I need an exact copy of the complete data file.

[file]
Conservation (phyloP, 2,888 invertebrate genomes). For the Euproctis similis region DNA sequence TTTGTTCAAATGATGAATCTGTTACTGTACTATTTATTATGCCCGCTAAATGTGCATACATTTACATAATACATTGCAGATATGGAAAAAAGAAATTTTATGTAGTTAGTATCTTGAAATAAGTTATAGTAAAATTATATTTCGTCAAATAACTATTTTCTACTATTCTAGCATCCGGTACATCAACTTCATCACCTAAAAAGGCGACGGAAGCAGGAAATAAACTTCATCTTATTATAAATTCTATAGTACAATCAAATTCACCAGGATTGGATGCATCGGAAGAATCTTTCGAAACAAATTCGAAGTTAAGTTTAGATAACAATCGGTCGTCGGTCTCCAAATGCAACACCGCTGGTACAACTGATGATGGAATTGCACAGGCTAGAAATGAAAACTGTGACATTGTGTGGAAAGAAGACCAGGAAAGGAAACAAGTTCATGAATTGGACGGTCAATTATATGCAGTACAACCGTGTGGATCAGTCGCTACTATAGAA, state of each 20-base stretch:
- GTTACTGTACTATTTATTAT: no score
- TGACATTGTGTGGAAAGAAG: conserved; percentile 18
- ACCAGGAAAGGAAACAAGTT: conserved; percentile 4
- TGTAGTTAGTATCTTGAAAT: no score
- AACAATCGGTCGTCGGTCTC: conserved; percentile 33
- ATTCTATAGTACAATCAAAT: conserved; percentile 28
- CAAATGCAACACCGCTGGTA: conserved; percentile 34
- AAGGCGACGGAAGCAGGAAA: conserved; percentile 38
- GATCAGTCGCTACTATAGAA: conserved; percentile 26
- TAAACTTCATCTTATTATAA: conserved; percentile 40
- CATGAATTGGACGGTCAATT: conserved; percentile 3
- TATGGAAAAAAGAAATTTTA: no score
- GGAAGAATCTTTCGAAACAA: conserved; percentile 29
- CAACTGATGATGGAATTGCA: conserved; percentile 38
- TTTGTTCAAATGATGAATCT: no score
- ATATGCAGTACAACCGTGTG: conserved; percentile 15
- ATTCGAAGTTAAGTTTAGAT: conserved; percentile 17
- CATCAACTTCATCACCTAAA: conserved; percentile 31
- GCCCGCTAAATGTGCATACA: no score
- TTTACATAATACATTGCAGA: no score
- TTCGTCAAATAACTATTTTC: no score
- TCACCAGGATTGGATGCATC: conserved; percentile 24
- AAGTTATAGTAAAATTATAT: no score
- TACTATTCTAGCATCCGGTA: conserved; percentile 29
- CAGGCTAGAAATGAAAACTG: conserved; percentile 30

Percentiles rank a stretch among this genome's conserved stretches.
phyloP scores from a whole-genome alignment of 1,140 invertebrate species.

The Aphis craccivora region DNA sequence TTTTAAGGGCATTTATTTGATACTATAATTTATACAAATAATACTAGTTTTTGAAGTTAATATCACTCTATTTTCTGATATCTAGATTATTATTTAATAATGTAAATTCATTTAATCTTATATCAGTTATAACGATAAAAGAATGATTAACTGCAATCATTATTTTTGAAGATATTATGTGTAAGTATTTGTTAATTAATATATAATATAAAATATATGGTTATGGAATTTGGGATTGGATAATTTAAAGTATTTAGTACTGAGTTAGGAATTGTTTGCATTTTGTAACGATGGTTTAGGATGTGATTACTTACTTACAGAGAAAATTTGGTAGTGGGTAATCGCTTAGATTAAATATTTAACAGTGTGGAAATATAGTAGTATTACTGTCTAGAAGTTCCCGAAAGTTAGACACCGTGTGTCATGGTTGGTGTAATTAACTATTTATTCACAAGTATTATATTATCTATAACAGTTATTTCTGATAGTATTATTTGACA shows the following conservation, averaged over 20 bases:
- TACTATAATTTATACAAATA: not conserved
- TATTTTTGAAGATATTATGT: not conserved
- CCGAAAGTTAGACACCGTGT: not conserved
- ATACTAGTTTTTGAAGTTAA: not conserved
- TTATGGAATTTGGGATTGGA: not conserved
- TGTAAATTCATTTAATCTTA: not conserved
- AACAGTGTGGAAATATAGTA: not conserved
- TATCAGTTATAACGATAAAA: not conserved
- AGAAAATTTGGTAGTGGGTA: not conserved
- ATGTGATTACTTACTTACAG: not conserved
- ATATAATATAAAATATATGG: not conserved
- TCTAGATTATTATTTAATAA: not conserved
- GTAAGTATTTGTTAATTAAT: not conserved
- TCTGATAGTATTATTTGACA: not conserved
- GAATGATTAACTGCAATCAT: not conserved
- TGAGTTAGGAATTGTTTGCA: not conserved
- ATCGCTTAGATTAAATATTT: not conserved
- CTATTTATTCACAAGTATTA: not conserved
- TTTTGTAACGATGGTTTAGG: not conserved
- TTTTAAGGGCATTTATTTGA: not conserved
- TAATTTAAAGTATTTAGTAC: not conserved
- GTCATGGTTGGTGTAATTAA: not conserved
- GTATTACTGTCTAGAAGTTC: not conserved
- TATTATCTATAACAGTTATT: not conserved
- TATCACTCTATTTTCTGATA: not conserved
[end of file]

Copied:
Conservation (phyloP, 2,888 invertebrate genomes). For the Euproctis similis region DNA sequence TTTGTTCAAATGATGAATCTGTTACTGTACTATTTATTATGCCCGCTAAATGTGCATACATTTACATAATACATTGCAGATATGGAAAAAAGAAATTTTATGTAGTTAGTATCTTGAAATAAGTTATAGTAAAATTATATTTCGTCAAATAACTATTTTCTACTATTCTAGCATCCGGTACATCAACTTCATCACCTAAAAAGGCGACGGAAGCAGGAAATAAACTTCATCTTATTATAAATTCTATAGTACAATCAAATTCACCAGGATTGGATGCATCGGAAGAATCTTTCGAAACAAATTCGAAGTTAAGTTTAGATAACAATCGGTCGTCGGTCTCCAAATGCAACACCGCTGGTACAACTGATGATGGAATTGCACAGGCTAGAAATGAAAACTGTGACATTGTGTGGAAAGAAGACCAGGAAAGGAAACAAGTTCATGAATTGGACGGTCAATTATATGCAGTACAACCGTGTGGATCAGTCGCTACTATAGAA, state of each 20-base stretch:
- GTTACTGTACTATTTATTAT: no score
- TGACATTGTGTGGAAAGAAG: conserved; percentile 18
- ACCAGGAAAGGAAACAAGTT: conserved; percentile 4
- TGTAGTTAGTATCTTGAAAT: no score
- AACAATCGGTCGTCGGTCTC: conserved; percentile 33
- ATTCTATAGTACAATCAAAT: conserved; percentile 28
- CAAATGCAACACCGCTGGTA: conserved; percentile 34
- AAGGCGACGGAAGCAGGAAA: conserved; percentile 38
- GATCAGTCGCTACTATAGAA: conserved; percentile 26
- TAAACTTCATCTTATTATAA: conserved; percentile 40
- CATGAATTGGACGGTCAATT: conserved; percentile 3
- TATGGAAAAAAGAAATTTTA: no score
- GGAAGAATCTTTCGAAACAA: conserved; percentile 29
- CAACTGATGATGGAATTGCA: conserved; percentile 38
- TTTGTTCAAATGATGAATCT: no score
- ATATGCAGTACAACCGTGTG: conserved; percentile 15
- ATTCGAAGTTAAGTTTAGAT: conserved; percentile 17
- CATCAACTTCATCACCTAAA: conserved; percentile 31
- GCCCGCTAAATGTGCATACA: no score
- TTTACATAATACATTGCAGA: no score
- TTCGTCAAATAACTATTTTC: no score
- TCACCAGGATTGGATGCATC: conserved; percentile 24
- AAGTTATAGTAAAATTATAT: no score
- TACTATTCTAGCATCCGGTA: conserved; percentile 29
- CAGGCTAGAAATGAAAACTG: conserved; percentile 30

Percentiles rank a stretch among this genome's conserved stretches.
phyloP scores from a whole-genome alignment of 1,140 invertebrate species.

The Aphis craccivora region DNA sequence TTTTAAGGGCATTTATTTGATACTATAATTTATACAAATAATACTAGTTTTTGAAGTTAATATCACTCTATTTTCTGATATCTAGATTATTATTTAATAATGTAAATTCATTTAATCTTATATCAGTTATAACGATAAAAGAATGATTAACTGCAATCATTATTTTTGAAGATATTATGTGTAAGTATTTGTTAATTAATATATAATATAAAATATATGGTTATGGAATTTGGGATTGGATAATTTAAAGTATTTAGTACTGAGTTAGGAATTGTTTGCATTTTGTAACGATGGTTTAGGATGTGATTACTTACTTACAGAGAAAATTTGGTAGTGGGTAATCGCTTAGATTAAATATTTAACAGTGTGGAAATATAGTAGTATTACTGTCTAGAAGTTCCCGAAAGTTAGACACCGTGTGTCATGGTTGGTGTAATTAACTATTTATTCACAAGTATTATATTATCTATAACAGTTATTTCTGATAGTATTATTTGACA shows the following conservation, averaged over 20 bases:
- TACTATAATTTATACAAATA: not conserved
- TATTTTTGAAGATATTATGT: not conserved
- CCGAAAGTTAGACACCGTGT: not conserved
- ATACTAGTTTTTGAAGTTAA: not conserved
- TTATGGAATTTGGGATTGGA: not conserved
- TGTAAATTCATTTAATCTTA: not conserved
- AACAGTGTGGAAATATAGTA: not conserved
- TATCAGTTATAACGATAAAA: not conserved
- AGAAAATTTGGTAGTGGGTA: not conserved
- ATGTGATTACTTACTTACAG: not conserved
- ATATAATATAAAATATATGG: not conserved
- TCTAGATTATTATTTAATAA: not conserved
- GTAAGTATTTGTTAATTAAT: not conserved
- TCTGATAGTATTATTTGACA: not conserved
- GAATGATTAACTGCAATCAT: not conserved
- TGAGTTAGGAATTGTTTGCA: not conserved
- ATCGCTTAGATTAAATATTT: not conserved
- CTATTTATTCACAAGTATTA: not conserved
- TTTTGTAACGATGGTTTAGG: not conserved
- TTTTAAGGGCATTTATTTGA: not conserved
- TAATTTAAAGTATTTAGTAC: not conserved
- GTCATGGTTGGTGTAATTAA: not conserved
- GTATTACTGTCTAGAAGTTC: not conserved
- TATTATCTATAACAGTTATT: not conserved
- TATCACTCTATTTTCTGATA: not conserved